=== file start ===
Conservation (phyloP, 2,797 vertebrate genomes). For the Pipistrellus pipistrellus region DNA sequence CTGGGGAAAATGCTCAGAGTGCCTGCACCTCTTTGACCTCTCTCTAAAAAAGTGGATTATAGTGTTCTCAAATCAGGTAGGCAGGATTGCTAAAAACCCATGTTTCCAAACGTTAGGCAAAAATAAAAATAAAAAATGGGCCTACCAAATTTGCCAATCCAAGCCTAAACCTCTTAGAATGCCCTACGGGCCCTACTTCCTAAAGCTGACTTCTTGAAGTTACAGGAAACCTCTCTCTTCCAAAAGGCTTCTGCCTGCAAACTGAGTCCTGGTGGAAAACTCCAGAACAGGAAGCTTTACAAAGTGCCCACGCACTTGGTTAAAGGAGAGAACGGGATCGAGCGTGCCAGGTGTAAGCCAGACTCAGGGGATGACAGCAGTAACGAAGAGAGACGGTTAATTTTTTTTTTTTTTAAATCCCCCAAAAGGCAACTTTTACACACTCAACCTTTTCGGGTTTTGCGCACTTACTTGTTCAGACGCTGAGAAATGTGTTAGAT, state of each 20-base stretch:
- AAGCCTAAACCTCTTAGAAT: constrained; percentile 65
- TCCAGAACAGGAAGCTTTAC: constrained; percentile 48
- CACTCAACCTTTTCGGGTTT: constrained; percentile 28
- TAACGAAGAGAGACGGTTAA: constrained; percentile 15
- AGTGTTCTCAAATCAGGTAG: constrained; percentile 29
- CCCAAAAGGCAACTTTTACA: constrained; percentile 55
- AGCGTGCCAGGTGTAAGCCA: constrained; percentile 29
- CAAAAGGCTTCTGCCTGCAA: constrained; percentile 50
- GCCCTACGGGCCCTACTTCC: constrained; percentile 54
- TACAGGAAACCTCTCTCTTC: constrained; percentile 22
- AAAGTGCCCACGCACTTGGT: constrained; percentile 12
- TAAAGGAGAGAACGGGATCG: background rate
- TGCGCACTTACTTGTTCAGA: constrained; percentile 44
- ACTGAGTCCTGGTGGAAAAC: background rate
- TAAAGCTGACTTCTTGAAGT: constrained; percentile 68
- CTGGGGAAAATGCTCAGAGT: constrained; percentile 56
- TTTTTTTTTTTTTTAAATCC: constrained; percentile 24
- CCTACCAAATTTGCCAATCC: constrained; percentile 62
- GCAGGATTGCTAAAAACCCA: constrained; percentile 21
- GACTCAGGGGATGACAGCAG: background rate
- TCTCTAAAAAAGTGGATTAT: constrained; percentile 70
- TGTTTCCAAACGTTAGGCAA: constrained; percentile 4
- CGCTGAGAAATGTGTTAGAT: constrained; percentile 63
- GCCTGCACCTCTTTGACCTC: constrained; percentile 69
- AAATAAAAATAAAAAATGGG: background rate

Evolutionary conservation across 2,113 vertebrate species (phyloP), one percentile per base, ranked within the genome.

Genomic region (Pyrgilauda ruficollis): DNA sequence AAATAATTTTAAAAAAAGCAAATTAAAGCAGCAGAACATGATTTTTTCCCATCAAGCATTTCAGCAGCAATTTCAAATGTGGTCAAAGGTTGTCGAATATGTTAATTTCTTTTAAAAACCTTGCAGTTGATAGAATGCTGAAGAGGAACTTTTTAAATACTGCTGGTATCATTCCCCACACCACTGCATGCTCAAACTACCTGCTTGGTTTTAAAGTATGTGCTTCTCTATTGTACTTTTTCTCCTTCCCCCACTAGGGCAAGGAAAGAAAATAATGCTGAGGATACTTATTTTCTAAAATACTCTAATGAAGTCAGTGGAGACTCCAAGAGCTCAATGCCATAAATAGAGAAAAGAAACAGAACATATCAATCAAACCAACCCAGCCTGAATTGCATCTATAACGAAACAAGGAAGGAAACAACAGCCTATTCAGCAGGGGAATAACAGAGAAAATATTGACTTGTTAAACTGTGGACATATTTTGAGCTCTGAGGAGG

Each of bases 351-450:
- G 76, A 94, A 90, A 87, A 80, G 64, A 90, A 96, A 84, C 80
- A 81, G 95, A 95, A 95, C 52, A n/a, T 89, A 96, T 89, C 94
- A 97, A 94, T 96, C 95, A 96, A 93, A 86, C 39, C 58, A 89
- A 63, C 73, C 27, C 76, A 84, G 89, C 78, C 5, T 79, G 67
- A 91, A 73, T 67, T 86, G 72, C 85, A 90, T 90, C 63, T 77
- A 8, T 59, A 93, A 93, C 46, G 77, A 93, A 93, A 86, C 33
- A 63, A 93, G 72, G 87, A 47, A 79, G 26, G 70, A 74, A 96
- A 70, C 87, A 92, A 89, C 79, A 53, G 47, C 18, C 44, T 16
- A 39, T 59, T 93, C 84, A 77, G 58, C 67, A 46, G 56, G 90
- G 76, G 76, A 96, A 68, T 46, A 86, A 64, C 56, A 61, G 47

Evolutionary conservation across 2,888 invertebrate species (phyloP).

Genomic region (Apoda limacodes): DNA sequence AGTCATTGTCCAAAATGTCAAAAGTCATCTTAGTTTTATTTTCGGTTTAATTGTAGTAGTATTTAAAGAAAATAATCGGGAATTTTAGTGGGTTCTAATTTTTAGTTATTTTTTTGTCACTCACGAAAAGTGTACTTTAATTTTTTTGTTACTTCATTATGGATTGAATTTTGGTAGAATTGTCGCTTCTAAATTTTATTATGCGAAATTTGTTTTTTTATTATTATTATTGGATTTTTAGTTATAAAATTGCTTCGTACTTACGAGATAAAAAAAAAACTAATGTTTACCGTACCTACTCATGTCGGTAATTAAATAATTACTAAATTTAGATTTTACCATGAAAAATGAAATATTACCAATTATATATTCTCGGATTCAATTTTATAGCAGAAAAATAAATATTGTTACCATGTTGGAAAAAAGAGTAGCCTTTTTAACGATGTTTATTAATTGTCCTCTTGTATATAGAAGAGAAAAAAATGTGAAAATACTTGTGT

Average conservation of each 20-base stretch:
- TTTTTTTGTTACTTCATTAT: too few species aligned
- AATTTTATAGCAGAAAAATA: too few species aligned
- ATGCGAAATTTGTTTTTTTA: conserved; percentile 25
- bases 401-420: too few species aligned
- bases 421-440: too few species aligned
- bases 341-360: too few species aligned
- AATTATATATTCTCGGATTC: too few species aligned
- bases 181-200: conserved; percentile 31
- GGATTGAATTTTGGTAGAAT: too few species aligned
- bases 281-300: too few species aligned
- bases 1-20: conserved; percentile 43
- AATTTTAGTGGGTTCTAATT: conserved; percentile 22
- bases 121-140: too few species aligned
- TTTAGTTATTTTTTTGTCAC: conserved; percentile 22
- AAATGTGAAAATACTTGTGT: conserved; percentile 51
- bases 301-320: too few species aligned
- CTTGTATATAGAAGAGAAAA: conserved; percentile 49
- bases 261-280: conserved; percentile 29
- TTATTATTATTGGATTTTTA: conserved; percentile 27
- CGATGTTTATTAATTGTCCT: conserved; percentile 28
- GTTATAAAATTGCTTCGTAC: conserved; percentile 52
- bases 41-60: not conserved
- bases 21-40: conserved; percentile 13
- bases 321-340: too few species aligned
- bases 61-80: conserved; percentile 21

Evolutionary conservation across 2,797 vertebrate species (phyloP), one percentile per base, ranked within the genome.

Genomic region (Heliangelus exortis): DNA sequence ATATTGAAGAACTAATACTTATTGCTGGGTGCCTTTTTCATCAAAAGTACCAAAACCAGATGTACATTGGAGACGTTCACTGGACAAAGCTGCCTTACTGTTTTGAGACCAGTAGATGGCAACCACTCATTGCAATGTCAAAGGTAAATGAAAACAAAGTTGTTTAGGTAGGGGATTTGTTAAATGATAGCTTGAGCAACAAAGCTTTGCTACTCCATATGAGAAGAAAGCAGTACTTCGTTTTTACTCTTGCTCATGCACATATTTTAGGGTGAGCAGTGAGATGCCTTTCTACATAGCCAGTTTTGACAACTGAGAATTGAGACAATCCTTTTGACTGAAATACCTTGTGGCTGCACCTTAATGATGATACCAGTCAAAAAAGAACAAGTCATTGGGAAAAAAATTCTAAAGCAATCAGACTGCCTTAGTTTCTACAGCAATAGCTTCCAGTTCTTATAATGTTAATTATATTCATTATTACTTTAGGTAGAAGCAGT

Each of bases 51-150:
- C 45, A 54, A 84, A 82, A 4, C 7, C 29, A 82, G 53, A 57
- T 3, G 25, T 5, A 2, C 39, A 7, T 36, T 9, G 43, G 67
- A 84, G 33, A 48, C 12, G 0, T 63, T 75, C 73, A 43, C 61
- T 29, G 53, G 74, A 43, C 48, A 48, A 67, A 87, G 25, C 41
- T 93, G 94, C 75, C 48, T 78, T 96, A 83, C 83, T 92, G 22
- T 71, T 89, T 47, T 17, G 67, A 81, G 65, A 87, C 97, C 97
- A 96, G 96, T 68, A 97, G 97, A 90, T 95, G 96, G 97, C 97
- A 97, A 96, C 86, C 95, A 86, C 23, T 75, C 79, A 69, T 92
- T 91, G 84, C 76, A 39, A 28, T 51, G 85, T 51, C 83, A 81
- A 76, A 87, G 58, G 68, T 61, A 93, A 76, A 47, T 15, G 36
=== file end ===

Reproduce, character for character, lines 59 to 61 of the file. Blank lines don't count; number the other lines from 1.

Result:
- CTTGTATATAGAAGAGAAAA: conserved; percentile 49
- bases 261-280: conserved; percentile 29
- TTATTATTATTGGATTTTTA: conserved; percentile 27